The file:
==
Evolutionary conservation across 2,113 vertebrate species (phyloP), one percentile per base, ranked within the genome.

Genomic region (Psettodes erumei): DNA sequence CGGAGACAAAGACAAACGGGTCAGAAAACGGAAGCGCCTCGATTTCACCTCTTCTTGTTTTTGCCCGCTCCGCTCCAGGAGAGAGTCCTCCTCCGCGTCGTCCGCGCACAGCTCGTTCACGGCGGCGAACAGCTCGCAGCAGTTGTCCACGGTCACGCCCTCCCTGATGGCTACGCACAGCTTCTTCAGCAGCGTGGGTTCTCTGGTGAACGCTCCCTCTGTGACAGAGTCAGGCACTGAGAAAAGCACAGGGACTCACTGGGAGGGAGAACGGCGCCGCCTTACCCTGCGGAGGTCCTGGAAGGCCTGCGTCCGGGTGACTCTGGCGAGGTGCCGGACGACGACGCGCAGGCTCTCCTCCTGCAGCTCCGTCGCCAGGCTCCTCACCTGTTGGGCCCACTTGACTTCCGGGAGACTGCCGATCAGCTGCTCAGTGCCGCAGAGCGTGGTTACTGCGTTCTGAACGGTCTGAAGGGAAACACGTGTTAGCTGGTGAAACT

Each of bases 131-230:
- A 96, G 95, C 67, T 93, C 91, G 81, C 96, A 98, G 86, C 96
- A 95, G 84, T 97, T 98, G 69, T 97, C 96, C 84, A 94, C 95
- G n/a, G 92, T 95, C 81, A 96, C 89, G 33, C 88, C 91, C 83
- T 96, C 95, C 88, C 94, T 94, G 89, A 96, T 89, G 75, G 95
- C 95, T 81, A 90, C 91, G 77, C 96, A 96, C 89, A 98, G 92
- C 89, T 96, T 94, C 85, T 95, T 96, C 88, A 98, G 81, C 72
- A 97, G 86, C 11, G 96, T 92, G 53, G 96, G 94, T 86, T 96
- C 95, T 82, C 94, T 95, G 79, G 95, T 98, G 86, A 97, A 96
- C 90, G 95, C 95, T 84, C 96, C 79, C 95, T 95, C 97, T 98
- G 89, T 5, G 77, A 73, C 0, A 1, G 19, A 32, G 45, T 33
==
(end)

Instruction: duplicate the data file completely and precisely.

Evolutionary conservation across 2,113 vertebrate species (phyloP), one percentile per base, ranked within the genome.

Genomic region (Psettodes erumei): DNA sequence CGGAGACAAAGACAAACGGGTCAGAAAACGGAAGCGCCTCGATTTCACCTCTTCTTGTTTTTGCCCGCTCCGCTCCAGGAGAGAGTCCTCCTCCGCGTCGTCCGCGCACAGCTCGTTCACGGCGGCGAACAGCTCGCAGCAGTTGTCCACGGTCACGCCCTCCCTGATGGCTACGCACAGCTTCTTCAGCAGCGTGGGTTCTCTGGTGAACGCTCCCTCTGTGACAGAGTCAGGCACTGAGAAAAGCACAGGGACTCACTGGGAGGGAGAACGGCGCCGCCTTACCCTGCGGAGGTCCTGGAAGGCCTGCGTCCGGGTGACTCTGGCGAGGTGCCGGACGACGACGCGCAGGCTCTCCTCCTGCAGCTCCGTCGCCAGGCTCCTCACCTGTTGGGCCCACTTGACTTCCGGGAGACTGCCGATCAGCTGCTCAGTGCCGCAGAGCGTGGTTACTGCGTTCTGAACGGTCTGAAGGGAAACACGTGTTAGCTGGTGAAACT

Each of bases 131-230:
- A 96, G 95, C 67, T 93, C 91, G 81, C 96, A 98, G 86, C 96
- A 95, G 84, T 97, T 98, G 69, T 97, C 96, C 84, A 94, C 95
- G n/a, G 92, T 95, C 81, A 96, C 89, G 33, C 88, C 91, C 83
- T 96, C 95, C 88, C 94, T 94, G 89, A 96, T 89, G 75, G 95
- C 95, T 81, A 90, C 91, G 77, C 96, A 96, C 89, A 98, G 92
- C 89, T 96, T 94, C 85, T 95, T 96, C 88, A 98, G 81, C 72
- A 97, G 86, C 11, G 96, T 92, G 53, G 96, G 94, T 86, T 96
- C 95, T 82, C 94, T 95, G 79, G 95, T 98, G 86, A 97, A 96
- C 90, G 95, C 95, T 84, C 96, C 79, C 95, T 95, C 97, T 98
- G 89, T 5, G 77, A 73, C 0, A 1, G 19, A 32, G 45, T 33